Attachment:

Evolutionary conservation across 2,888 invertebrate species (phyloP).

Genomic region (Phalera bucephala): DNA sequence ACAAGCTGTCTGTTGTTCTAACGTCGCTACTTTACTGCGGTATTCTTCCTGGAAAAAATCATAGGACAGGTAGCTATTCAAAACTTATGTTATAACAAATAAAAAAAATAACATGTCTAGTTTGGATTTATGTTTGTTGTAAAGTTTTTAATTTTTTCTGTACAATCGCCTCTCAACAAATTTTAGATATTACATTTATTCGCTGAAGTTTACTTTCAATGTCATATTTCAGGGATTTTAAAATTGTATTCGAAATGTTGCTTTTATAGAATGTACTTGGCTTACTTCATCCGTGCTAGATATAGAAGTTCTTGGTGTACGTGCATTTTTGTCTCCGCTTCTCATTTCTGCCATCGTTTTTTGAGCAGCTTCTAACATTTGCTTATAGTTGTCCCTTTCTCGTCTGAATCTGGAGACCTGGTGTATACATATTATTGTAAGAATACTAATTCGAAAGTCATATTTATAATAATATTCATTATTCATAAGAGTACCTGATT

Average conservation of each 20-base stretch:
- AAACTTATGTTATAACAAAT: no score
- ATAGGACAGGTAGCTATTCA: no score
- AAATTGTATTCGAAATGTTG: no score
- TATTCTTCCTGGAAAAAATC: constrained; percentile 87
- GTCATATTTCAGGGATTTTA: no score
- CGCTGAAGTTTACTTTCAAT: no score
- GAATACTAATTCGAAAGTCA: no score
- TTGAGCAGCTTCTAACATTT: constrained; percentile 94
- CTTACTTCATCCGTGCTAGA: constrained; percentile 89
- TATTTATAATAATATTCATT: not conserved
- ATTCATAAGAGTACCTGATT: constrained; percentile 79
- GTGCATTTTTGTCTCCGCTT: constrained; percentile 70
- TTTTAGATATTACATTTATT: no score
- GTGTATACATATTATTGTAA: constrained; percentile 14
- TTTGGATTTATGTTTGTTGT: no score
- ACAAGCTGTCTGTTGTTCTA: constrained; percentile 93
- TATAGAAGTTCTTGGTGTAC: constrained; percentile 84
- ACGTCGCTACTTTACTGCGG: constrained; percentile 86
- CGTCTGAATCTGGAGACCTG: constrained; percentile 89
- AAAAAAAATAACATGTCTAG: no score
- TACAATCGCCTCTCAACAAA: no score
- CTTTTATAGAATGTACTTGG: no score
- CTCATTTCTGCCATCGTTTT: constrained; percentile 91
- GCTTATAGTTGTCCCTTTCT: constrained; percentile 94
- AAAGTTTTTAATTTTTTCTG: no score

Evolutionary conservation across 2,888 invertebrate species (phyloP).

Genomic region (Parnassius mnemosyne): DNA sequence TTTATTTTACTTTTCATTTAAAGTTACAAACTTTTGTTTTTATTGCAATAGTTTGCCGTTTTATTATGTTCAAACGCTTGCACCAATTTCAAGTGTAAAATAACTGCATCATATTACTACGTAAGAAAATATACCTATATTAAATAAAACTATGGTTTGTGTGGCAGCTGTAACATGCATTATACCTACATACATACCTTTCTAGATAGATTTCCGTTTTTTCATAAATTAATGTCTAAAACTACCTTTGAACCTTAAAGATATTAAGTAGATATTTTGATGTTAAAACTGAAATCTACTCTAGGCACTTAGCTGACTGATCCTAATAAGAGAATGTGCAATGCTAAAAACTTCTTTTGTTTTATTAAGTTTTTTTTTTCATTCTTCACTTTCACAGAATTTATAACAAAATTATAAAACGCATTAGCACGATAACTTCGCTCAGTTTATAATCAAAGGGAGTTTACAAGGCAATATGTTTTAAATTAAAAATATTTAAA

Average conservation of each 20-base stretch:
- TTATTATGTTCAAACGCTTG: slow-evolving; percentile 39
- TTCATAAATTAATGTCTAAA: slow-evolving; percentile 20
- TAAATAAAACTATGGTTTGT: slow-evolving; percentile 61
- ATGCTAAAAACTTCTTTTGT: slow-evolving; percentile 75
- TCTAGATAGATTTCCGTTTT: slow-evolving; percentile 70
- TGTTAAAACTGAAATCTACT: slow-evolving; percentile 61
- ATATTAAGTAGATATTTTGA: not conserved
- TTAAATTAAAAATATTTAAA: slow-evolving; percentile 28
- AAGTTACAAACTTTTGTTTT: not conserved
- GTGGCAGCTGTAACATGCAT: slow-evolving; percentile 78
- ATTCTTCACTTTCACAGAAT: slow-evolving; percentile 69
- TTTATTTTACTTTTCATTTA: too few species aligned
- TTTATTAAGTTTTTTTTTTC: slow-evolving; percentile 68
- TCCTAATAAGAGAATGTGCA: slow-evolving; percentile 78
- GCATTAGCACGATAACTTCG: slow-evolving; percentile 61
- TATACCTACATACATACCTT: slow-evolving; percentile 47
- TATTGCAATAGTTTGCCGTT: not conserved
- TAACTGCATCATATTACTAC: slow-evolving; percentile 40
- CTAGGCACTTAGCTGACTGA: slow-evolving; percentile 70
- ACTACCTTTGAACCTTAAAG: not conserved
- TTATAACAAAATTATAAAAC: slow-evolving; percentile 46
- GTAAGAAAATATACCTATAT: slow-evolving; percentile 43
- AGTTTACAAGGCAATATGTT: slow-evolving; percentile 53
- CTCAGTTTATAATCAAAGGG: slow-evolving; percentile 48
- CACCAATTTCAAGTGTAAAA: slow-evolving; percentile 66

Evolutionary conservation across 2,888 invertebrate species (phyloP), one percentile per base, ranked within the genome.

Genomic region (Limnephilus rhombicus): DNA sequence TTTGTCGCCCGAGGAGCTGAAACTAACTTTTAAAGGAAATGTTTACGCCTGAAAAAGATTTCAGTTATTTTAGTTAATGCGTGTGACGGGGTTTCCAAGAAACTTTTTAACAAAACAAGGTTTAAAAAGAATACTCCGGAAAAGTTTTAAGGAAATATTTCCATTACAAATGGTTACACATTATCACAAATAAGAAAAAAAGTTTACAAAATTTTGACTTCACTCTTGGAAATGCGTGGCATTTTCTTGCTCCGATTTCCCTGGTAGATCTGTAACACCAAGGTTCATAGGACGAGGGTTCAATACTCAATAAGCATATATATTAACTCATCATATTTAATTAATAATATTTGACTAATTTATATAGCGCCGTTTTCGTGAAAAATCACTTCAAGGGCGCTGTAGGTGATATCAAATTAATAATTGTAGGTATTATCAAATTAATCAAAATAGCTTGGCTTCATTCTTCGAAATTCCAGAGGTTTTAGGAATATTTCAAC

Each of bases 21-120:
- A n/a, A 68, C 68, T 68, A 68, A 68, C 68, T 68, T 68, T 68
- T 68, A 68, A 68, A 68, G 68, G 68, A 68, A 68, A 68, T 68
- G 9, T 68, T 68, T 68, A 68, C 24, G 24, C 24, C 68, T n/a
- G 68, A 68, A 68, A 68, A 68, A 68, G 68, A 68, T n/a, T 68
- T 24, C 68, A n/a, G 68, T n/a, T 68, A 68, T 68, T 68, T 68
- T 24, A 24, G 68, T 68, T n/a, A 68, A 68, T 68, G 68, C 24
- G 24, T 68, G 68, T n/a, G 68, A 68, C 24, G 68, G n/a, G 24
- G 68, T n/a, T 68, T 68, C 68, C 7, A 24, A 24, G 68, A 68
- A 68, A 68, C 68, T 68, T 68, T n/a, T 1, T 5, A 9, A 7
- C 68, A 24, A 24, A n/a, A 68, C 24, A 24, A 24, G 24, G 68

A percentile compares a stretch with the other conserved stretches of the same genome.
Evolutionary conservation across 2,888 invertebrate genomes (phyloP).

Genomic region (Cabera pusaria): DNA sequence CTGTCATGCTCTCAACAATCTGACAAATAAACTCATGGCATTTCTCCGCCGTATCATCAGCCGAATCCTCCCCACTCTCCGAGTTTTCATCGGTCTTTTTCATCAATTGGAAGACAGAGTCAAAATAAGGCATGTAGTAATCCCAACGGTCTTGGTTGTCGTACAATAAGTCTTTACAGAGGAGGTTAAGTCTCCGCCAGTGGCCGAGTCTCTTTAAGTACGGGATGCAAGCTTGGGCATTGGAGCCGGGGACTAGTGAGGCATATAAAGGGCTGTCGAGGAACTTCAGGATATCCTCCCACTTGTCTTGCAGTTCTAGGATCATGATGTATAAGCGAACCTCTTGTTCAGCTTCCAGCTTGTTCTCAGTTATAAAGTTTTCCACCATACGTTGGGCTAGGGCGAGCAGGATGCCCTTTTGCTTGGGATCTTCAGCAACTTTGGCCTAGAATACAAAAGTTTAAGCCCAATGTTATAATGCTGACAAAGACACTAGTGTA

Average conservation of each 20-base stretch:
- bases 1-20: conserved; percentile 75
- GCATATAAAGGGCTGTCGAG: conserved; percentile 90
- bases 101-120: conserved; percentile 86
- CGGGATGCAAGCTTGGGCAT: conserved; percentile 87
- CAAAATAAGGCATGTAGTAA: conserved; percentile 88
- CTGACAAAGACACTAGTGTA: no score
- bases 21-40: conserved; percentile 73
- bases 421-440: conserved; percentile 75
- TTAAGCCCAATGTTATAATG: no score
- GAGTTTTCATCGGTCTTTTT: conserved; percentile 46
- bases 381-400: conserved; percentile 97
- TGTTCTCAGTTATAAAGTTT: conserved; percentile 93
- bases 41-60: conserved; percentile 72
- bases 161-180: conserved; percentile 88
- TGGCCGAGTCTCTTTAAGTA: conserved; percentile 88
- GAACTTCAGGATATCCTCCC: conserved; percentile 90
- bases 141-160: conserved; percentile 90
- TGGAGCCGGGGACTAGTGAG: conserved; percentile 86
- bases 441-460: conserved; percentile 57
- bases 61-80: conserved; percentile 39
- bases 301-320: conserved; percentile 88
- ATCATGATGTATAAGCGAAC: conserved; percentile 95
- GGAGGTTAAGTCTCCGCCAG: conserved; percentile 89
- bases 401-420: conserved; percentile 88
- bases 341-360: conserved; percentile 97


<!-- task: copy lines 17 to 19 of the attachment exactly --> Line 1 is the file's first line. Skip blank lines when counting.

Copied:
- GTGTATACATATTATTGTAA: constrained; percentile 14
- TTTGGATTTATGTTTGTTGT: no score
- ACAAGCTGTCTGTTGTTCTA: constrained; percentile 93